Evicted gypsy wins £3,000 damages in human rights court

Judges at the European Court of Human Rights in Strasbourg Credit: Christain Lutz/AP/Press Association Images

Seven years after she was first served with an eviction notice and four years after her appeal was dismissed and she left a Port Talbot gypsy site, Maria Buckland has won £3,000 damages in the European Court of Human Rights. The judges in Strasbourg ruled that her right to a home and family life had been violated when all the members of her extended family were evicted from six caravan pitches at Caegarw Farm.

The site is owned by Neath Port Talbot Council but managed by the Gypsy Council, which evicted the family for causing trouble. The President of the Gypsy Council, Hughie Smith, claimed that they had made life a misery for the other tenants. Unlike her relatives, Maria Buckland was allowed by Swansea County Court to remain on the site for several months so long as her son left her caravan. After that she was able to stay put whilst the Court of Appeal considered her claim that her human rights had been violated.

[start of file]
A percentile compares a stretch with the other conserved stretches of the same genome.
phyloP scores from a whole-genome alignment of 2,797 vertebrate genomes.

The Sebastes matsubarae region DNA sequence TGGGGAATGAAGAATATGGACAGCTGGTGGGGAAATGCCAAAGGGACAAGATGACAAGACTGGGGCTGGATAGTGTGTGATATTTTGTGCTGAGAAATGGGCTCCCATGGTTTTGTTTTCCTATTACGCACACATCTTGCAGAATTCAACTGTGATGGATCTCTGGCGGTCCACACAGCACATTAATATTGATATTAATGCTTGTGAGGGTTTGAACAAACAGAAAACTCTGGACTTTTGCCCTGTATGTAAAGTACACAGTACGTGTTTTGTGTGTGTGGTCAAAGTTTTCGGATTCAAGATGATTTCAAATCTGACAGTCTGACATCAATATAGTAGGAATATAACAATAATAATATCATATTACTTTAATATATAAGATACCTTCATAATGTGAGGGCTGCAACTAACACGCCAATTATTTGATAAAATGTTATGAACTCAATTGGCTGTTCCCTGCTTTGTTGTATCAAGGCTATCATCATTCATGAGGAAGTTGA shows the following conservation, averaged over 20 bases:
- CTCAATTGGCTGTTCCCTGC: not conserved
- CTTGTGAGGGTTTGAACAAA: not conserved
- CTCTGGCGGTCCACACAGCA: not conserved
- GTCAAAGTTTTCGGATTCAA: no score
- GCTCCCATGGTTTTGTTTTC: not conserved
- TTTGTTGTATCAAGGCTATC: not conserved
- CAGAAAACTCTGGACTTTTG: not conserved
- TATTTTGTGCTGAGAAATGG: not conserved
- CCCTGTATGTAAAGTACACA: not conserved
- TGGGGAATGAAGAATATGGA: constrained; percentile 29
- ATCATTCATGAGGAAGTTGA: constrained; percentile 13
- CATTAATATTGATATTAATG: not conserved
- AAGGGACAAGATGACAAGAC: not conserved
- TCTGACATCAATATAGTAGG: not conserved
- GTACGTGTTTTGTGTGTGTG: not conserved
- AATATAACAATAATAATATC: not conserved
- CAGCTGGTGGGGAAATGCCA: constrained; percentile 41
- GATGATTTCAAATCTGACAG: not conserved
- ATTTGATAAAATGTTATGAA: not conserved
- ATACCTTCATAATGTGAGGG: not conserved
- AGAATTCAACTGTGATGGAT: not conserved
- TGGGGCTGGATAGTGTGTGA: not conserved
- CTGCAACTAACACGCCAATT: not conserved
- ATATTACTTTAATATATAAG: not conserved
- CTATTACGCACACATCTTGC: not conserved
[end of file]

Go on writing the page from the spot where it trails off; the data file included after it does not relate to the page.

The Appeal Court threw out the case and Maria Buckland was forced to leave the site after the House of Lords refused to grant her a hearing in 2008. She then took her case to the European Court of Human Rights in Strasbourg, which ruled today that her right to a family and home life had been violated because she did not have the chance to argue against the eviction on the grounds of her personal circumstances.

€4,000 is approximately £3,000. Maria Buckland was awarded the same amount in legal costs. Her actual legal costs are thought to run to tens of thousands of pounds and will be met by legal aid. The Gypsy Council estimate that the case had already cost it £35-40,000 before going to Strasbourg, where Maria Buckland sued the UK government. The United Kingdom has three months to challenge today's judgment and ask for a full hearing before the European Court of Human Rights.